Rise And Fall of My virtual assistant: Vietnamese traffic

Claire asked if she can come back, and I happily said “yes”. After all, I was already thinking about having two VAs working in parallel, so why not.

And then two days after that, my other VA suddenly quit.

Wha-a-a… these VAs are so unreliable!

Oh well.

I immediately asked Claire if she can do twice as much time as I was giving her. She agreed.

I also warned her that I would not tolerate any more if she did not work the assigned amount of time without a warning. She agreed.

And we started pushing my tasks forward!

Every evening, I was writing tasks for Claire. While I was sleeping, she was executing them. Her time was 12 hours ahead of mine, and we had a small overlap when she just started her morning and I had some free time before going to bed. We discussed the work and sometimes chatted.

Claire told me about her life. She is in the middle twenties and has a husband and two small boys. The January accident happened when she and her husband were riding to their new house on a motorbike. Luckily, the children were with grandparents and did not get hurt. Claire broke a leg and had to stay in the hospital for one month.

I liked working with her and she seemed to do a good job. She was quick and efficient. She worked the full amount of time I assigned her. She managed to start asking questions. She was very polite and friendly. She was even proactive and made some nice suggestions. I liked the latter very much.

Still, she was making mistakes and she often needed a supervision. I assumed it was a training period and that later on, she would learn and be more autonomous.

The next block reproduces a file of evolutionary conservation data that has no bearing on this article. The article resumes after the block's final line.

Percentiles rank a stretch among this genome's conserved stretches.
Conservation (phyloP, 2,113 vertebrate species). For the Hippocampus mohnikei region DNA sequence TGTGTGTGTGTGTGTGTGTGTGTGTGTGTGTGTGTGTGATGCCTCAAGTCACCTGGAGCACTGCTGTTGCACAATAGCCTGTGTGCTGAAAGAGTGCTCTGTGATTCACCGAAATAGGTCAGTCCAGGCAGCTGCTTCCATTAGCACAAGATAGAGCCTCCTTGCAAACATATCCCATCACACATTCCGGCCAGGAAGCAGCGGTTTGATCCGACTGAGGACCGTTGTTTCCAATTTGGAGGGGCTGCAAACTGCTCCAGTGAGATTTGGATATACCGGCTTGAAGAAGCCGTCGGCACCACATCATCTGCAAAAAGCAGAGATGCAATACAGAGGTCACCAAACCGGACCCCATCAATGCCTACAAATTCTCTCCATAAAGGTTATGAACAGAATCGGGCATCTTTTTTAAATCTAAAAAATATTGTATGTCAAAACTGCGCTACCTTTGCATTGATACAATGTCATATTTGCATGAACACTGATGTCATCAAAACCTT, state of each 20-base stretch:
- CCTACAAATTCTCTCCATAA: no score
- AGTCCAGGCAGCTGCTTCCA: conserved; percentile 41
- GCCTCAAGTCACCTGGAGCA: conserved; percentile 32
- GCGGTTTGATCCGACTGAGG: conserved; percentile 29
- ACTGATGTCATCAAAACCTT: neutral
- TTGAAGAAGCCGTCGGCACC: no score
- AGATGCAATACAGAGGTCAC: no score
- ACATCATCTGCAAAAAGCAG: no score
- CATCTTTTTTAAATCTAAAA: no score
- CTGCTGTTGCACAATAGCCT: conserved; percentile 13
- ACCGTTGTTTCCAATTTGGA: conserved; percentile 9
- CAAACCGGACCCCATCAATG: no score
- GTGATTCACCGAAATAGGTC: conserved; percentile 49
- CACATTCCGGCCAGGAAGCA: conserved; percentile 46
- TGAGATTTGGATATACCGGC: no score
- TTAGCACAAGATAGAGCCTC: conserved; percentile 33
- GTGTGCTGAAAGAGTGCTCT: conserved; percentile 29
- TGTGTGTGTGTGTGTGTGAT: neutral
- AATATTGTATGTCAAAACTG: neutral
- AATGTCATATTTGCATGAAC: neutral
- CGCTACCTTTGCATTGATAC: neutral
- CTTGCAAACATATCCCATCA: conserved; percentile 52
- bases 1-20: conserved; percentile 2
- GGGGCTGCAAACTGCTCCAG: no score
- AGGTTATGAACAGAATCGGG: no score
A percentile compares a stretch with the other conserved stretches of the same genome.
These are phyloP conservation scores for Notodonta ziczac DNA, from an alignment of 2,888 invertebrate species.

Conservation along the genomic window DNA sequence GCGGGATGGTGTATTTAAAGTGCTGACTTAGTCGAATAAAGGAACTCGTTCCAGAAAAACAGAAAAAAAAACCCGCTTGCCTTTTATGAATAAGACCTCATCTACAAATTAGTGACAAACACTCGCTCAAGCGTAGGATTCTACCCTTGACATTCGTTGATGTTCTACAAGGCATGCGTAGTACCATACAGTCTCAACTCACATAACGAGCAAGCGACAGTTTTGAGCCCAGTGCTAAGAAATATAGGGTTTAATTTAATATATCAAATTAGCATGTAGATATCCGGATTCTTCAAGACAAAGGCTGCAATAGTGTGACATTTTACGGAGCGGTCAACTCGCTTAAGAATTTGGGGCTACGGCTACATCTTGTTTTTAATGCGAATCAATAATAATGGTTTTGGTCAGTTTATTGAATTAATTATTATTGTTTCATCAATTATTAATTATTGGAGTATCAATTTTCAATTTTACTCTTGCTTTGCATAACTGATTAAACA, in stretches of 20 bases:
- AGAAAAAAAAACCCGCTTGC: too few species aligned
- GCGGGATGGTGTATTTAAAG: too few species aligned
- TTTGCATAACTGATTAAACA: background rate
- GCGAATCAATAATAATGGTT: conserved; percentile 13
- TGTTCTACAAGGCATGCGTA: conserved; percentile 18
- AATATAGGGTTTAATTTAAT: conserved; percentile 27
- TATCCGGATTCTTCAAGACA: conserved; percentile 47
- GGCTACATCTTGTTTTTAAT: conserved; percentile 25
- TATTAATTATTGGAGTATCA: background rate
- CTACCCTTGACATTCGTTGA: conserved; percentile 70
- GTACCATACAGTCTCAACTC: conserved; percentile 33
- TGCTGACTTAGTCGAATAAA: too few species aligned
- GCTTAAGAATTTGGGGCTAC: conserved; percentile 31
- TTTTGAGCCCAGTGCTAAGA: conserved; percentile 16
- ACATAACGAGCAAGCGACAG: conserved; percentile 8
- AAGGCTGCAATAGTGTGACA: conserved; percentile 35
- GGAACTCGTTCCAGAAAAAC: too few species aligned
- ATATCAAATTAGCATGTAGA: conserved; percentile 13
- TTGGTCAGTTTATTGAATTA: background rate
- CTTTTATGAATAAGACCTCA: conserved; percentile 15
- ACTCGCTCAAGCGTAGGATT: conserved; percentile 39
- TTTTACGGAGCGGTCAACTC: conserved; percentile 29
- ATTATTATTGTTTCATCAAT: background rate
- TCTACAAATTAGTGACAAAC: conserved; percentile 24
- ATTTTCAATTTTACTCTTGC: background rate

Five or six weeks passed and…


And then I realized that having a VA did not give me more free time. On the opposite, my time was greatly consumed by writing endless instructions and constantly verifying the work.

Somehow the magic I had with Claire in the beginning started breaking down.

I started realizing that I had to verify everything she was doing. Simply put, Claire was making mistakes. Mistakes were often made because of a lack of attention.

Here is one example. I asked her to create a Facebook account for one of my PBN blogs. She did and happily marked the task as done. I happily went to check it out (the first FB profile for a PBN, exciting!) – and discovered it was in Vietnamese. Seriously?! The blog is in English and the FB is not. She quickly fixed it after I told her, but come on! She couldn’t verify it on her own?

Yeah… and this is just one example.

One solution to fix would be to write very, VERY detailed instructions describing every move of the mouse. I tried but it did not help. Claire still managed to misread tasks and do only part of it.

Another solution I tried was to add an extra step “after you are done, double-check your work”. This did not help either. If a task itself is not well understood, how can one verify it properly?

And recently something happened that became “the cherry on a cake” or “the needle that broke the camel’s back”.

There were many posts that needed different things to be done. I created an Excel file with the post titles in one column and a list of tasks in another column. That’s how it looked on my side: